6 Important Programming Languages and Their Original Purpose
What were the popular languages of the past and present created for?
The history of programming already counts seven decades, and diverse languages came and went. Each of them was created for some purpose, all of them aimed to solve the problems of technologies from the previous generation. Check out the brief history of six programming languages and their original purposes, and where the development has led them.
One of the oldest programming languages out there is Fortran (FORmula TRANslation). It was used by NASA, created by IBM, and if you are not a stranger to data science, you would probably know the prominent scientific packages that have been in development for decades. The grandpa of programming, Fortran, had his ups and downs, but since its first release in 1957, it has suffered multiple major standards, and the last is from 2018. The older standards remind later versions of assembler (maybe it’s just to me). Check out my super old code from the uni:
Fortran 77 had some odd features, like implicit typing from the variable name: if the variable is one of the common iterators in math i, j, k, etc., they are considered integers and float otherwise. This caused much of a headache back then when I was using it. Programming started as a purely mathematical discipline; computers were a luxury device, costing a fortune (:D) and available only to the scientists and engineers in the space industry.
At the times when Fortran was created, there were no many alternatives. Unlike today when there is a programming language for anything, Fortran was dominating computer science for a very long time.
The goal for creating Fortran back then was to get rid of hardly comprehensible assembler, which was a real impediment for creating large programs needed in various areas. On the other side mathematicians had trouble understanding it, because well, the assembler is how the machine thinks. Check out one more uni program of mine for comparison:
Quite wordy, huh? And this is how much code you need just to invert a string. Imagine how much code you would need to send a shuttle in space! No wonder they needed something better.
Fortran introduced some concepts without which programming seems impossible today: IFs instead of goto, addressing memory instead of moving index within a continuous area of memory, input/output routines instead of interruptions, and much more.
Fortran was a revolution, but its main purpose was and is effective programming of mathematical procedures. Some of the libraries have been out there for a quite while, like LAPACK and BLAS, which are now lie in the foundation of the modern computational packages like NumPy in python. Of course, there are many outstanding alternatives, but Fortran now has its standing as a super effective tool for drilling monstrous calculations.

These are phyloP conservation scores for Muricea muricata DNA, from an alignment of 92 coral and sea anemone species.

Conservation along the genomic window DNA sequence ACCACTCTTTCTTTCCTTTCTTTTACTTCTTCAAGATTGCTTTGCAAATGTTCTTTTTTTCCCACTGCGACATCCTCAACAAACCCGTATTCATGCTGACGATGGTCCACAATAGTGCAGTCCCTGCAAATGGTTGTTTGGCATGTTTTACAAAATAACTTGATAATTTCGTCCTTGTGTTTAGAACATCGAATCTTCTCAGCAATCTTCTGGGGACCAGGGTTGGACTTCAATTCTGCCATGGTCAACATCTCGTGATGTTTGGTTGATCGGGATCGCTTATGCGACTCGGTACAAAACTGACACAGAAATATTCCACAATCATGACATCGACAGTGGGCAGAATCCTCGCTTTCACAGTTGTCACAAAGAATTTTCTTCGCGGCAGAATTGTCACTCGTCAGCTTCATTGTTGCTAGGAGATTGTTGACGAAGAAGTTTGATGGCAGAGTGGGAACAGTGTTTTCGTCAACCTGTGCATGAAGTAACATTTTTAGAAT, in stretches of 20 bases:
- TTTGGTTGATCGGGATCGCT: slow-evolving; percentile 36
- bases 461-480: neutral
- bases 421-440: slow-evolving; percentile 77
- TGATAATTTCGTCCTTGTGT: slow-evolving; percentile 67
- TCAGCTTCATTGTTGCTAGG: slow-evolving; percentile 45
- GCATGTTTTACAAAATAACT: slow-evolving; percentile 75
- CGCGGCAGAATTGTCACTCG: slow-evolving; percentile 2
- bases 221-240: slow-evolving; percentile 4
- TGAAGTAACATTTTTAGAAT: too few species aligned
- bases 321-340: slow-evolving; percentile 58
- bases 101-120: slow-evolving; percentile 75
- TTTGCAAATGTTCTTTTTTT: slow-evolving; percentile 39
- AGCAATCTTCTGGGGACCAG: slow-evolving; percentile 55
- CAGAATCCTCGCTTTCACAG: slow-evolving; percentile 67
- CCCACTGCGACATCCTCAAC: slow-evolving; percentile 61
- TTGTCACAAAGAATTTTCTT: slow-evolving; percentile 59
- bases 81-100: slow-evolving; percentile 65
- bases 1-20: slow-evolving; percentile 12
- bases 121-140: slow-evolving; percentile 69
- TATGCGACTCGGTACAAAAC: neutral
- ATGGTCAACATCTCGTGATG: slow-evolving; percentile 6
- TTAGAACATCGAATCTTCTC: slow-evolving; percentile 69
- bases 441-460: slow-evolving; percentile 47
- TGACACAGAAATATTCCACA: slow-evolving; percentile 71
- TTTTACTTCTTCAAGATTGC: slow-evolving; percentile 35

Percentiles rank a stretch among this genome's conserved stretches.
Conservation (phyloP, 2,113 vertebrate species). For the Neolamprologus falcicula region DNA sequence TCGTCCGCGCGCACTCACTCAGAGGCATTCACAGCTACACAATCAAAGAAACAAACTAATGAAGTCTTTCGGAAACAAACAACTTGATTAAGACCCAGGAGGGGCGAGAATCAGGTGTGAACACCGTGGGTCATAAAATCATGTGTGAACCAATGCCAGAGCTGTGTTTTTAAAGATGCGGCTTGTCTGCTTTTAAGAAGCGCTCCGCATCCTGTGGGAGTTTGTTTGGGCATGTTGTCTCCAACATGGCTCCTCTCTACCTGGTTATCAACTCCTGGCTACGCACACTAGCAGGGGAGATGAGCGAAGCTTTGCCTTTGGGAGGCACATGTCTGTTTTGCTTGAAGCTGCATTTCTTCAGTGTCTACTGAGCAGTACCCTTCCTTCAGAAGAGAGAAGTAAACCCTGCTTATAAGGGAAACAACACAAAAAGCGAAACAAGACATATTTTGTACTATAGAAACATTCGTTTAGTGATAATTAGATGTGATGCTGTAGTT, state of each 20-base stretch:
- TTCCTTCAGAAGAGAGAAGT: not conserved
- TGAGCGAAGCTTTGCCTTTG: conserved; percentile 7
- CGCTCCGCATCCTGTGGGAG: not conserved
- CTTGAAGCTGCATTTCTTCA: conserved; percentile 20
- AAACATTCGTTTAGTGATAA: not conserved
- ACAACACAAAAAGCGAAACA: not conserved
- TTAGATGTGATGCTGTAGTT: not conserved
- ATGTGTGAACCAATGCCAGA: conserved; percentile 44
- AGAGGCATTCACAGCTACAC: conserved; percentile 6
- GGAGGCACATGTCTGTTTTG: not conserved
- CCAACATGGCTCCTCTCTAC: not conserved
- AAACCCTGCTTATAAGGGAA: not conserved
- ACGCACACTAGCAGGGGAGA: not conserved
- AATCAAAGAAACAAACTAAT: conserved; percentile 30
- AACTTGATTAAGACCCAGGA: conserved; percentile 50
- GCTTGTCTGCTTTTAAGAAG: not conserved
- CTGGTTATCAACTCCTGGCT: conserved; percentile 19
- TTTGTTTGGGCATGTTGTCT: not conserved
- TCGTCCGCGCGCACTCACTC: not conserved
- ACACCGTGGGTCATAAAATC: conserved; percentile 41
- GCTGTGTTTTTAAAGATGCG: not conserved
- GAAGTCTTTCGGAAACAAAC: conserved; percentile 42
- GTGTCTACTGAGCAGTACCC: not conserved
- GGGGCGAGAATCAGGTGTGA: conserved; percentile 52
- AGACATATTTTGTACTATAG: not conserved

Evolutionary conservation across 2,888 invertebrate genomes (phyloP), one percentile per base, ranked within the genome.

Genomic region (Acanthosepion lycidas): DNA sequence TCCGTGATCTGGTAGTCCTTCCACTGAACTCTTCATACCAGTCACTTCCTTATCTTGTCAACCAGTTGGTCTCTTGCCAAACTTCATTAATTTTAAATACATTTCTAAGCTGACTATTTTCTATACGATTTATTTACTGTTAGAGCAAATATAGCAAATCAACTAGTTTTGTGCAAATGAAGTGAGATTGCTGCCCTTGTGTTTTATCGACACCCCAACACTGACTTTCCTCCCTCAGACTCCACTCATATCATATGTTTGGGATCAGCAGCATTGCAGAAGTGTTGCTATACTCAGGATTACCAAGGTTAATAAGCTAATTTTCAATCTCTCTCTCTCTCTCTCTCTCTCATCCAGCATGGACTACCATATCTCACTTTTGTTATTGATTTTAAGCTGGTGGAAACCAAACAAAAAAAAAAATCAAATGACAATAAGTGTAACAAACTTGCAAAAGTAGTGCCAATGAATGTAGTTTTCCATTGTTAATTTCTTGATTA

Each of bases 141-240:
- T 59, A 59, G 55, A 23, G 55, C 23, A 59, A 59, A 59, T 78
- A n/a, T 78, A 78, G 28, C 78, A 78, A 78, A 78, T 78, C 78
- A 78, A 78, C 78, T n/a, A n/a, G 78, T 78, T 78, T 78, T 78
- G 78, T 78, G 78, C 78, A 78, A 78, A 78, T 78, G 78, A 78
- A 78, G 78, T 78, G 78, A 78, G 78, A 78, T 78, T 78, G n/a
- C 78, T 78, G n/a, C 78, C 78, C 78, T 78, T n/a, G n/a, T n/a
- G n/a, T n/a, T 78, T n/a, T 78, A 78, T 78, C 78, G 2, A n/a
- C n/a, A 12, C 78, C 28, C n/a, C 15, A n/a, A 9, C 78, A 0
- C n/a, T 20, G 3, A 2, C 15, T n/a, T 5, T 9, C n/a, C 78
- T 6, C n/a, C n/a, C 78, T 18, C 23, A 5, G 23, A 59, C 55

Named after the French mathematician and physicist Blaise Pascal is the programming language created by Niklaus Wirth, the swiss programmer in the early 70s. Widely spread ALGOL back then, which is, in fact, an inspiration for Pascal, was not good enough, and he decided to create his own ALGOL. Of course, with his blackjack and hookers.
Niklaus had some bottom explosions because ALGOL overhyped developers didn’t want to merge his proposals. Those proposals became Pascal. One more example of when a single developer’s efforts stayed longer on stage, as the original wannados.
From the very beginning, Pascal was supposed to motivate the young programmers to use safe programming techniques, write easy readable and comprehensible code and therefore was a very good fit for introducing the basic concepts of programming to the students. The main goal of Pascal is to teach.
Pascal has become a de facto standard for teaching programming in the 80s. Although I wasn’t really going to the uni in the 80s, Soviet Russia had a certain lag in adapting the western technologies. My first program was indeed in Pascal.
I hated and loved Pascal, as I hated and loved MySQL.
Check out Pascal look and feel:
Another ALGOL-inspired assembler fighter, which was created by Dennis Ritchie, an American programmer, in 1972. Back then, Linux was not even in a plan, and no operational systems were clearly dominating the market as we know it today. Computers were absolutely exotic for the common folks and exclusive to those understanding the secret silicon taming techniques. The computational power available to the engineers back then was tiny compared to today's cheapest IoT energy effective all-in-one computers.